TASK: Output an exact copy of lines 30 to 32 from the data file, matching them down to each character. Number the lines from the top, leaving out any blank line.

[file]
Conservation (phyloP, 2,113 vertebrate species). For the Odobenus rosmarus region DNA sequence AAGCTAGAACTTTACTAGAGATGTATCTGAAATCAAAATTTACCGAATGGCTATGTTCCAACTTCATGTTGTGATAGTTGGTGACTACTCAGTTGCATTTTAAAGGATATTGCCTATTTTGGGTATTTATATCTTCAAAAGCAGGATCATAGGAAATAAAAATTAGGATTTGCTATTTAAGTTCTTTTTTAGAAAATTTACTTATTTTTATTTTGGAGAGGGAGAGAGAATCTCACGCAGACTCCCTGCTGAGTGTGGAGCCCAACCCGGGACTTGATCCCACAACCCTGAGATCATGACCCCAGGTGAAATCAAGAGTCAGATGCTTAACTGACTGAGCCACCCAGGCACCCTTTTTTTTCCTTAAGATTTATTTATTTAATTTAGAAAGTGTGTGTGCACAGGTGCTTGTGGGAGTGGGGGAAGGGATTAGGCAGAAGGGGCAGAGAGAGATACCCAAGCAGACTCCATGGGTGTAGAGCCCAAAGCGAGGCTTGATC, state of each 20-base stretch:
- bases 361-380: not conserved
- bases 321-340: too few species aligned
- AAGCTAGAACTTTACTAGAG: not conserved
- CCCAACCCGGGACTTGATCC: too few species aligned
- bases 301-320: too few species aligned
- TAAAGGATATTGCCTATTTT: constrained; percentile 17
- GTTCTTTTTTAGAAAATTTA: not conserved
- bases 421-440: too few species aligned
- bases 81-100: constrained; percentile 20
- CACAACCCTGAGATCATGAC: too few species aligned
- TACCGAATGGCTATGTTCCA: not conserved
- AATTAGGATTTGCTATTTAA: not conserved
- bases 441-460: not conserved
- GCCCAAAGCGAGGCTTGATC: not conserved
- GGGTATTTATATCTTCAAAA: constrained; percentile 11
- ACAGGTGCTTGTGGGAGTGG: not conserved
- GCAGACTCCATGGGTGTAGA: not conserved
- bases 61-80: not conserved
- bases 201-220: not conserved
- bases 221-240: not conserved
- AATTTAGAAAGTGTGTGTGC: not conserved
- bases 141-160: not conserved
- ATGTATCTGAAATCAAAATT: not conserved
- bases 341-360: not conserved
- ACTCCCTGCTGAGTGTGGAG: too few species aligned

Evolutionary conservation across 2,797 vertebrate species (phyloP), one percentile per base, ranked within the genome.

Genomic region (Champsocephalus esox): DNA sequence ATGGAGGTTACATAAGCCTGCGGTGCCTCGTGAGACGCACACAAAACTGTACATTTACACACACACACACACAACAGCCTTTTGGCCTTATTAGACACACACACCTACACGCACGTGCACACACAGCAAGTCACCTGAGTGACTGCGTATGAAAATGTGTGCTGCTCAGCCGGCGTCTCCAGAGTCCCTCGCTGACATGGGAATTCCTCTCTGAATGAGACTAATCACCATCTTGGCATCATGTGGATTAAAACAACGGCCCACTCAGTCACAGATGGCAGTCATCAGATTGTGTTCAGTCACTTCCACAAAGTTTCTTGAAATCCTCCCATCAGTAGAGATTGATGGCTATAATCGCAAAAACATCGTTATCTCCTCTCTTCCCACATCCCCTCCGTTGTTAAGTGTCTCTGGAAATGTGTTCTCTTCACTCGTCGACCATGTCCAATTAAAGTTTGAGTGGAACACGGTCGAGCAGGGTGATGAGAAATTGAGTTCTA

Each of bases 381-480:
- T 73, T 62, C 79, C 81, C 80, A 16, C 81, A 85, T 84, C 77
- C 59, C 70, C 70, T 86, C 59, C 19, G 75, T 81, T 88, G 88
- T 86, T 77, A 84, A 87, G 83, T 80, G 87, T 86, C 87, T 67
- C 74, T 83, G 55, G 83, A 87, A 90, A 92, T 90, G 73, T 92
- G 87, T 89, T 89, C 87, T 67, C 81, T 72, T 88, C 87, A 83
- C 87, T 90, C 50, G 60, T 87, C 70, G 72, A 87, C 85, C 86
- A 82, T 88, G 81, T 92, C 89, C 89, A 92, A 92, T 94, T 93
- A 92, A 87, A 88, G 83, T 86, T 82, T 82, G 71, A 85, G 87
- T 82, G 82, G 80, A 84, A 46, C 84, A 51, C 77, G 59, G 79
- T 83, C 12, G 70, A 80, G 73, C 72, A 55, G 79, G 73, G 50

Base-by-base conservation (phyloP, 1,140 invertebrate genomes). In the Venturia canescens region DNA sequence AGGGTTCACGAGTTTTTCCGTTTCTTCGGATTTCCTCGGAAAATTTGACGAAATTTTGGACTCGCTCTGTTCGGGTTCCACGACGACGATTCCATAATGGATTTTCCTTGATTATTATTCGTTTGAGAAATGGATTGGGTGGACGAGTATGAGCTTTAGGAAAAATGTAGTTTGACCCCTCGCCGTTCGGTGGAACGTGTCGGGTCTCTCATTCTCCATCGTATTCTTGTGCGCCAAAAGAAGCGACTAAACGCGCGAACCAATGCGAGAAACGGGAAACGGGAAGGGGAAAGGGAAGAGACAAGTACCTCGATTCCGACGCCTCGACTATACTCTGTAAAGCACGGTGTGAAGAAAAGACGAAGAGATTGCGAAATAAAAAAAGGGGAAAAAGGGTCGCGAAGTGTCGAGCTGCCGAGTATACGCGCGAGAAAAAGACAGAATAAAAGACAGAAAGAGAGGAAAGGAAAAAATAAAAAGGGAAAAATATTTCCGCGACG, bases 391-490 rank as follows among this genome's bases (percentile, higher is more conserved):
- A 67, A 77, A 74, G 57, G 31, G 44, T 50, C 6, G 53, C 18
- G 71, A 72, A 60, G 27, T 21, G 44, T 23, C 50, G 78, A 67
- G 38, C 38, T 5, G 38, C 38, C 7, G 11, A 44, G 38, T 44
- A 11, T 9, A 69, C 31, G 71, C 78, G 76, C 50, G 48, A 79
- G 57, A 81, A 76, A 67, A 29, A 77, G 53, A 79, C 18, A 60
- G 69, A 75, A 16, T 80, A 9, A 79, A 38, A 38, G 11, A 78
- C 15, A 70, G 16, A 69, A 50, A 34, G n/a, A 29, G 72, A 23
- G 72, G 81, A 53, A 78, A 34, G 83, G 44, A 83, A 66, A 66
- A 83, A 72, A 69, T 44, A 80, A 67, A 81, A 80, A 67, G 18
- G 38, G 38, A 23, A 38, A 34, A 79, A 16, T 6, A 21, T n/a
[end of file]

- T 73, T 62, C 79, C 81, C 80, A 16, C 81, A 85, T 84, C 77
- C 59, C 70, C 70, T 86, C 59, C 19, G 75, T 81, T 88, G 88
- T 86, T 77, A 84, A 87, G 83, T 80, G 87, T 86, C 87, T 67